Thursday, May 30, 2013

"I'm Done Now"


































"Teacher Tom, help me."

He was holding our step ladder, almost as big as he is, the one I stained a brown to match the floors in our old house when my daughter was his age, standing up above the garden. 


"You're holding the ladder."

"Help me."

"You want me to help you, but I don't know what you're trying to do."

With an exaggerated exasperation worthy of a teenager, he answered, "I'm moving this ladder."

I nodded that I understood without making a move to help.

He turned and hoisting the ladder as high as he could, attempted to lift it onto one of the tree stumps that ring our sandpit. Not being quite tall enough, not having arms quite long enough, the legs of the ladder didn't clear edge, missing by a couple inches. After wrestling to stand it upright for a minute or so, he resorted to lying it on its side.


Then he turned to me, "Help me," holding up his arms to be lifted, apparently up into the sandpit with the ladder.

He's been up and down that rise all year long. Help is not something he needed, it was something he wanted. Sometimes "Help me," means, "Play with me" or "Notice me" or "I want to connect with you."

I doubt he remembered in that moment that it was the last day of school. I'm sure someone had told him, but when you're barely three it's hard to understand that a part of your life's rhythm is going to change until you wake up one morning and it's gone. Maybe this morning he's asking his mom, "Is it a school day?" As he struggled with the stepladder even I wasn't yet aware that he wasn't returning next year like most of his classmates. Neither of us knew that this was the last time we would be together as student and teacher.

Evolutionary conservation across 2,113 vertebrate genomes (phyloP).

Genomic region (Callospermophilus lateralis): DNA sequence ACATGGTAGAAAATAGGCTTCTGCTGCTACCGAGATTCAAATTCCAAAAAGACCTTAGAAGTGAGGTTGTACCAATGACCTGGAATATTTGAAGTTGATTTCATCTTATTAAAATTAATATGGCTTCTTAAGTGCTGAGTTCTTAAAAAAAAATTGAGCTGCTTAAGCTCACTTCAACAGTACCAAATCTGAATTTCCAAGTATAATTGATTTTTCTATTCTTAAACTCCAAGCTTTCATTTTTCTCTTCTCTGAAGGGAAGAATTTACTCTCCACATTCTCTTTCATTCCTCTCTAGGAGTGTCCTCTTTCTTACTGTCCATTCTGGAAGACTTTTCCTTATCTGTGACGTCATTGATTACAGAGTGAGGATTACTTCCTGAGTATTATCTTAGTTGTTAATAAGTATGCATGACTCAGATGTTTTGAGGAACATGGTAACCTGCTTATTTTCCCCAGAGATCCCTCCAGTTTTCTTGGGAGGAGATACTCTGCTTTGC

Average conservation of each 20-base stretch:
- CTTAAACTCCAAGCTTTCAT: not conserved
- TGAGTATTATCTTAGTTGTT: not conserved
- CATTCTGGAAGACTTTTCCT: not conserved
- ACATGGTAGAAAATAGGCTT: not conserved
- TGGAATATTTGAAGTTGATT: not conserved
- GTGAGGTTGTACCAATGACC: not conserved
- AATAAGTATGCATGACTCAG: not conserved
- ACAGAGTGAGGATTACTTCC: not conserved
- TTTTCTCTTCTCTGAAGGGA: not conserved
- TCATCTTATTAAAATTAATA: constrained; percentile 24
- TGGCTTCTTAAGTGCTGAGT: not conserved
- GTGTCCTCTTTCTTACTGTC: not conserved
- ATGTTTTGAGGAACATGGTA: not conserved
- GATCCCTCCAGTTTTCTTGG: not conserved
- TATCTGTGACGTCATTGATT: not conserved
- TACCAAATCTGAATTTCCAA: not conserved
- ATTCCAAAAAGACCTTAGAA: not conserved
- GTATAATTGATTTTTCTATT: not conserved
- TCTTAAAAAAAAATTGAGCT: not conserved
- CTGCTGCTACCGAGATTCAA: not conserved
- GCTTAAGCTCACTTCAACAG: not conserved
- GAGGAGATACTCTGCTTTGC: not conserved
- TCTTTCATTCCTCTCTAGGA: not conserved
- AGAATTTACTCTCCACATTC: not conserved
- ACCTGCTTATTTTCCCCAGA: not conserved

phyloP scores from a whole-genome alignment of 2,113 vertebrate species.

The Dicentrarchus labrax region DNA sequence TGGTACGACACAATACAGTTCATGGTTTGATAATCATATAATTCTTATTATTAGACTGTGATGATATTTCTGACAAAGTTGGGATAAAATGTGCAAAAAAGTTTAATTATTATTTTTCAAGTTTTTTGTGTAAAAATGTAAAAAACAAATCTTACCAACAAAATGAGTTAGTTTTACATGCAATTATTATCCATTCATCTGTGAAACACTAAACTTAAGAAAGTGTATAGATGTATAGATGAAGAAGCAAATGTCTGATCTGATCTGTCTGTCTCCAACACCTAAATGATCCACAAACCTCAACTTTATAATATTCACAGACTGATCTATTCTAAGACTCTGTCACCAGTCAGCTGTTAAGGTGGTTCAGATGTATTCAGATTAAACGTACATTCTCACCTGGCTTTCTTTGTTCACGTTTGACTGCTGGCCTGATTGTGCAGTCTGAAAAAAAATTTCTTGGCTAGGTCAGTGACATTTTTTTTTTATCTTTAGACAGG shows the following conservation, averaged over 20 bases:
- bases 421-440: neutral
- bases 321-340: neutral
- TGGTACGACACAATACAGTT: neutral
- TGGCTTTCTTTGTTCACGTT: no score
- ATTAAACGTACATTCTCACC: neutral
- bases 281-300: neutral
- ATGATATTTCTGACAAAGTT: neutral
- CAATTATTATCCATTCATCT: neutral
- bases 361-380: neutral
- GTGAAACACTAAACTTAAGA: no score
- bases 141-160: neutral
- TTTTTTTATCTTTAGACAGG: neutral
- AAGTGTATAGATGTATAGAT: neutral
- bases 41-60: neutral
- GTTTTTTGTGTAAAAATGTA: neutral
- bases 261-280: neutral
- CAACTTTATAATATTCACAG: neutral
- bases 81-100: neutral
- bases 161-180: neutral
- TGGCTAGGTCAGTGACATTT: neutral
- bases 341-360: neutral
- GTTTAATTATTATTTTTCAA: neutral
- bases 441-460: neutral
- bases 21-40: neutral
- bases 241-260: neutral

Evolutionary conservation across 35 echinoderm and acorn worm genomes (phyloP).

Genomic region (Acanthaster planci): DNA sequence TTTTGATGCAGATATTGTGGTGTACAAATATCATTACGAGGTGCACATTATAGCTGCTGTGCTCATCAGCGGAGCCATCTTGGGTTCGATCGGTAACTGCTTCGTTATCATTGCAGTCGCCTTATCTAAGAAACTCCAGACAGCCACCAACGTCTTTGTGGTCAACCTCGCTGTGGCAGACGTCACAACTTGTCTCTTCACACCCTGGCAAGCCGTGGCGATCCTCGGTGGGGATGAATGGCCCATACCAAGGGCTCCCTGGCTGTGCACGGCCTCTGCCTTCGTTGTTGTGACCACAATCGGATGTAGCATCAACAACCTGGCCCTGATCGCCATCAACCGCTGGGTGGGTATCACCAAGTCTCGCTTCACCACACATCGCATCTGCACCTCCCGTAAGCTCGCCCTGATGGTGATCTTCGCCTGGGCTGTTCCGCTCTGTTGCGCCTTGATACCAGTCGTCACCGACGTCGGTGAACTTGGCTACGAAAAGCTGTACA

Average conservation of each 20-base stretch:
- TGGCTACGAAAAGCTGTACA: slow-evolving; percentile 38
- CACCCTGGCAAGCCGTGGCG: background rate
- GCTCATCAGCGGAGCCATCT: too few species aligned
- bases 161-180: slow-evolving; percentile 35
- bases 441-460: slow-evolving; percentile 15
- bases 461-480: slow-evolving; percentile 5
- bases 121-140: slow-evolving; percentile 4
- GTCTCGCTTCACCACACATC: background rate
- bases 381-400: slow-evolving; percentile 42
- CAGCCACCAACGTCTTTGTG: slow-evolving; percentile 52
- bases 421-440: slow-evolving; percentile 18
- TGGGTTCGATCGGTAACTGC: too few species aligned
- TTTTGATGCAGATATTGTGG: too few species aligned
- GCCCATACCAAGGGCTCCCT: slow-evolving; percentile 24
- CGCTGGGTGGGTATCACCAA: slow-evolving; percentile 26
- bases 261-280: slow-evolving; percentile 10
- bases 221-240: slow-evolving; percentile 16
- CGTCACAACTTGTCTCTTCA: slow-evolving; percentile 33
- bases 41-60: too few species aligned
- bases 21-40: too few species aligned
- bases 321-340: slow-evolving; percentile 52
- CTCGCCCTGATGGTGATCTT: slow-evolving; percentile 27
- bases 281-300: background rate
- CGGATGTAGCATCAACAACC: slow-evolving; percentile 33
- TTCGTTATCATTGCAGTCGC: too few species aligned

I said, "I'm going to climb up," and I bent down to clamber into the sandpit on my hands and knees the way I'd seen him do it dozens of times over the course of our long school year.

He imitated me, then we stood together looking at that ladder, lying on its side. He returned it to its upright position, then lifted it into the air and began walking along the tops of the tree stumps. When he got to the playhouse he stopped and said, "Help me."

"I don't know what you want me to do."

"I want you to put it down here," he answered, bending to stand the ladder on ground where he wanted it, then dropping to his knees to follow.


I said, "You helped yourself," but he didn't appear to hear me.

He lifted the ladder again, then attempted to squeeze it and himself between the playhouse and the backside of the windmill sculpture. The ladder's legs again got in the way, catching on some of the windmill's support hardware. His face flushed red with the effort, turning the ladder and his body this way and that without success.


If he had said, Help me, again, I was ready to answer, That gap looks too narrow for the ladder, but he figured it out on his own, finally dropping the ladder and untangling his legs. He picked up the ladder again and carried it around the other side of the playhouse to the door.

It's not clear to me whether or not this had been his destination all along, but when he got there, he attempted to fit the ladder through. There were several minutes of struggle before it was finally inside. He stood it on its legs, then gave it a final pat before leaving it there. As he emerged, he met one of his friends carrying a chair toward the playhouse door, apparently having been inspired by his efforts.


I said, "I helped you."

He looked at me and smiled, paused, then said, "Yes. I know that. I'm done now."

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